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Network World - Two distinct and important new security trends emerged in our testing of antimalware gateways.
First, the current crop of antimalware gateway products are migrating from the classic approach of referencing a local (customer premises) database of malware signatures and instead using a "just-in-time" approach of querying a central (vendor site) malware database in order to deal with brand new malware instances.
Also, vendors strongly recommend inserting a gateway device inline, between the Internet and the local network, rather than connecting it to a span/tap port.
The need for greater security is behind both these trends. Vendors told us even frequent updates of a local customer-site database of malware signatures, URLs and IP addresses can't always keep up with the rapid spread of new malware instances. (In the future, companies may need to plan for a little extra speed in their Internet links in order to accommodate what will likely be a growing number of cloud-based queries of vendor malware databases.)
Next, deep and thorough inspection of network traffic has become the only effective way to keep malware off the network. An approach that simply monitors for malware and reports the results to administrators, who then manually clean up the mess, is cumbersome and nearly unworkable.
Similarly, an approach that uses zero-latency "TCP RESET" commands to cancel malware traffic leaves open a small window of risk (see related story).
Today, malware takes many different forms – malicious Web sites, hijacked advertising banners on otherwise innocent-looking but insidious sites, phishing attempts, spyware, spam, viruses, Trojans, botnets, rootkits, Instant Messaging (both public IM and that offered by Microsoft Office Communications Server and IBM Lotus Sametime) malware, peer-to-peer (P2P) file sharing malware, Skype malware, social networking malware, hijacked Facebook applications, gaming malware and Web 2.0 application malware.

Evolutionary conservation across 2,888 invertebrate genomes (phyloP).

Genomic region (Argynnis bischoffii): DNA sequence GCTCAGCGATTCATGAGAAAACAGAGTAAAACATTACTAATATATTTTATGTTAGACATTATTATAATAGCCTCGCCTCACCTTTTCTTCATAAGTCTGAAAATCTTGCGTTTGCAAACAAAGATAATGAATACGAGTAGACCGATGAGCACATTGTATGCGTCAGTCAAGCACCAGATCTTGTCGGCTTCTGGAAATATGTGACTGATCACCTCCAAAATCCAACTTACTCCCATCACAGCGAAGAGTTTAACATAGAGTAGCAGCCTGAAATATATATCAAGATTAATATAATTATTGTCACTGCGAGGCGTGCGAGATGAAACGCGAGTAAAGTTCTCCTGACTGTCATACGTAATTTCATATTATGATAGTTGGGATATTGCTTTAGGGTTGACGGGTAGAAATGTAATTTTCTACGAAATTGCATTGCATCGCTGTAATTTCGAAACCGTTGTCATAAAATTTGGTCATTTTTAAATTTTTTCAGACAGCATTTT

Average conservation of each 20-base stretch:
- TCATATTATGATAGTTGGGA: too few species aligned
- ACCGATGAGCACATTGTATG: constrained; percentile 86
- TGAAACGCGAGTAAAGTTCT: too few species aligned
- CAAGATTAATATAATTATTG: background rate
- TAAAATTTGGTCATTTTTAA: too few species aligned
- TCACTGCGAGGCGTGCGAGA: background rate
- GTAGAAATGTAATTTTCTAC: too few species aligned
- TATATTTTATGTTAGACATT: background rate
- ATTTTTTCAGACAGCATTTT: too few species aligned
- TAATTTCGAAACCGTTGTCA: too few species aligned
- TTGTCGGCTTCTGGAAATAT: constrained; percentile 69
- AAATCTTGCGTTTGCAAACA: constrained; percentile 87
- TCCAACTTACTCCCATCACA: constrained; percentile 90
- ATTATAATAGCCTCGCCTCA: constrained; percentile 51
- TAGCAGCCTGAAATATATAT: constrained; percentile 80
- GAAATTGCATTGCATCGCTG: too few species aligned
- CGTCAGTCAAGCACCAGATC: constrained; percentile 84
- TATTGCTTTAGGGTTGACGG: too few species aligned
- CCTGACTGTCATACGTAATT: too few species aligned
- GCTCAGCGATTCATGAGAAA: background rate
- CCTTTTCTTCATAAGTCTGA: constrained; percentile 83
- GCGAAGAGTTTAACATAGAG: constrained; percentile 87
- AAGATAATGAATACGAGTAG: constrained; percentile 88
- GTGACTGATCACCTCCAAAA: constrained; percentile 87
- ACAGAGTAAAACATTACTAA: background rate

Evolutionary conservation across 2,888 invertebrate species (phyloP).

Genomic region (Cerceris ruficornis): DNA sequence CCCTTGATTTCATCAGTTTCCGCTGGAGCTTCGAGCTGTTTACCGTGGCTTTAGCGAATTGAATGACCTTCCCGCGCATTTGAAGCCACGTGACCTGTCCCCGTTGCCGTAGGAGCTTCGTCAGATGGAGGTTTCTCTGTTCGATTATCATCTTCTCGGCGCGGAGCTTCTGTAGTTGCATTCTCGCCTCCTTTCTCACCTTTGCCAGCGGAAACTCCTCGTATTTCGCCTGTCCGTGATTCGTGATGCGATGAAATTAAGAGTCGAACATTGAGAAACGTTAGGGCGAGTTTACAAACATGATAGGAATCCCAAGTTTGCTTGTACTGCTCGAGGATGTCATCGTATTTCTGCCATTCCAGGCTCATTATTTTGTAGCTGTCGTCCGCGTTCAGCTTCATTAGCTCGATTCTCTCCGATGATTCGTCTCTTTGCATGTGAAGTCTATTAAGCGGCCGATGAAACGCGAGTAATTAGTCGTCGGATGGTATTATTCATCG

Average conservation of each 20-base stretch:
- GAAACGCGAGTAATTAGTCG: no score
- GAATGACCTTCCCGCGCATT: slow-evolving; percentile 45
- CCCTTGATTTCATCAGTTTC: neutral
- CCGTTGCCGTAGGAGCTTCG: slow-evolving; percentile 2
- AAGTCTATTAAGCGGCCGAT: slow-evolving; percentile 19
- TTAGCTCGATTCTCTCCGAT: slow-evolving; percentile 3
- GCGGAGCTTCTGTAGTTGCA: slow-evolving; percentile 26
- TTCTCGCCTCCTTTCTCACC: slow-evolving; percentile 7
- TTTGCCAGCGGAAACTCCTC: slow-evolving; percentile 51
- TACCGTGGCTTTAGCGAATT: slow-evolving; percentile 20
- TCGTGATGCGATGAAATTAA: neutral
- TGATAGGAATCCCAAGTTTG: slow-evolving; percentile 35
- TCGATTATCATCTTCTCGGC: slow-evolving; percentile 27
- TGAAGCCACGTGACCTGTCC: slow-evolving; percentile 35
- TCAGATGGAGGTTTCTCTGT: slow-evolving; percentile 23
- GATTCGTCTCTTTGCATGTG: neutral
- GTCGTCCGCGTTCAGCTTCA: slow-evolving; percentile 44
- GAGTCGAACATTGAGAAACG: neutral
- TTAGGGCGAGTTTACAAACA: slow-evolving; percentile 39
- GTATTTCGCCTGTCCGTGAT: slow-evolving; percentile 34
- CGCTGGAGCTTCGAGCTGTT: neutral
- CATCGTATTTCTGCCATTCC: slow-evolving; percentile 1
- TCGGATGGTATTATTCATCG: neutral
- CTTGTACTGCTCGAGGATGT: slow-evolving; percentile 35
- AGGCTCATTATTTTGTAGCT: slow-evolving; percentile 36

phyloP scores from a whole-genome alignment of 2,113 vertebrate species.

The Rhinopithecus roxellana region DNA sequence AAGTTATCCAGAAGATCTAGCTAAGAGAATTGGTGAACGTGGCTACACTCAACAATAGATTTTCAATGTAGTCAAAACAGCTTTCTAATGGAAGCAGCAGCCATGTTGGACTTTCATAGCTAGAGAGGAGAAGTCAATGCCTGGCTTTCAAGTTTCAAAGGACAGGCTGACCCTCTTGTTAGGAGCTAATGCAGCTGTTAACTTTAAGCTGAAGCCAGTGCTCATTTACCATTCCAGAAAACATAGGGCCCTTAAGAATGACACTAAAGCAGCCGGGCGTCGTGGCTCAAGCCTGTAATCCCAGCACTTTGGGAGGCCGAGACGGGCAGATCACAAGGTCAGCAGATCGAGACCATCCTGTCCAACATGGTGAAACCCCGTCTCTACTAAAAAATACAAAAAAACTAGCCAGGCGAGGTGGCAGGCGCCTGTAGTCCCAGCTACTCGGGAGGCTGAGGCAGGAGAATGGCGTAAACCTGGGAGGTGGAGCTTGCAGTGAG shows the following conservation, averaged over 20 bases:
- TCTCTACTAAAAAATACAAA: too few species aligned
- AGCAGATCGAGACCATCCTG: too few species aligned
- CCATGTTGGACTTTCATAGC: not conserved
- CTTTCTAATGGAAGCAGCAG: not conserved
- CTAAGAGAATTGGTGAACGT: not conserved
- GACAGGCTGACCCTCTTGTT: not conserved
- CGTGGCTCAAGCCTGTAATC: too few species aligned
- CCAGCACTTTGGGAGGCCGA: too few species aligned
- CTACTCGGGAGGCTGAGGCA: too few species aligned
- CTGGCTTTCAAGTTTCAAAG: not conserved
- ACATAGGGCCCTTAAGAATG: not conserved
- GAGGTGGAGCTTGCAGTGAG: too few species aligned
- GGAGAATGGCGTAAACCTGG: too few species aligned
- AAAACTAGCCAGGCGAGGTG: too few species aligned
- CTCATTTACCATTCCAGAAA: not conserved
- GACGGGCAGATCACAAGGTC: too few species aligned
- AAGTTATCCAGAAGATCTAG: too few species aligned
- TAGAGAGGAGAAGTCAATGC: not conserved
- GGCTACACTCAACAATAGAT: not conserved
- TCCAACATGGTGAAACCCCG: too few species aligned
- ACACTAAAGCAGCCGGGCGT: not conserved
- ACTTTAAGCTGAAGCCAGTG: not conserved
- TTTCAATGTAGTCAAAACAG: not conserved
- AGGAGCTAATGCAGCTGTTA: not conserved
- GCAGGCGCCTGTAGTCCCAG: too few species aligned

The list is long, and these Internet-borne threats cannot be ignored.
Web attacks are now one of the most dangerous and sophisticated vectors used by cyber criminals. Attacks can come from malicious Web pages, redirects, hijacked legitimate sites, phishing e-mails and social networks.
For example, you may think you're safe because your users visit only "good" Web sites. Unfortunately, because cyber criminals quite often hijack advertising banners, even this reason for avoiding putting an effective security barrier between you and the Internet is no longer valid.
If you don't protect yourself now, you could find that criminals have sucked corporate and personal information quickly and silently out of your computers. Moreover, the advent of extremely sophisticated rootkits has made spyware a stubborn, intractable problem. Removing the latest spyware threats "by hand" is, to say the least, problematic.
The ideal antimalware gateway identifies and thwarts virtually all malware. It performs with alacrity (such as low latency), thus giving users a responsive Internet experience – as if the device weren't even present.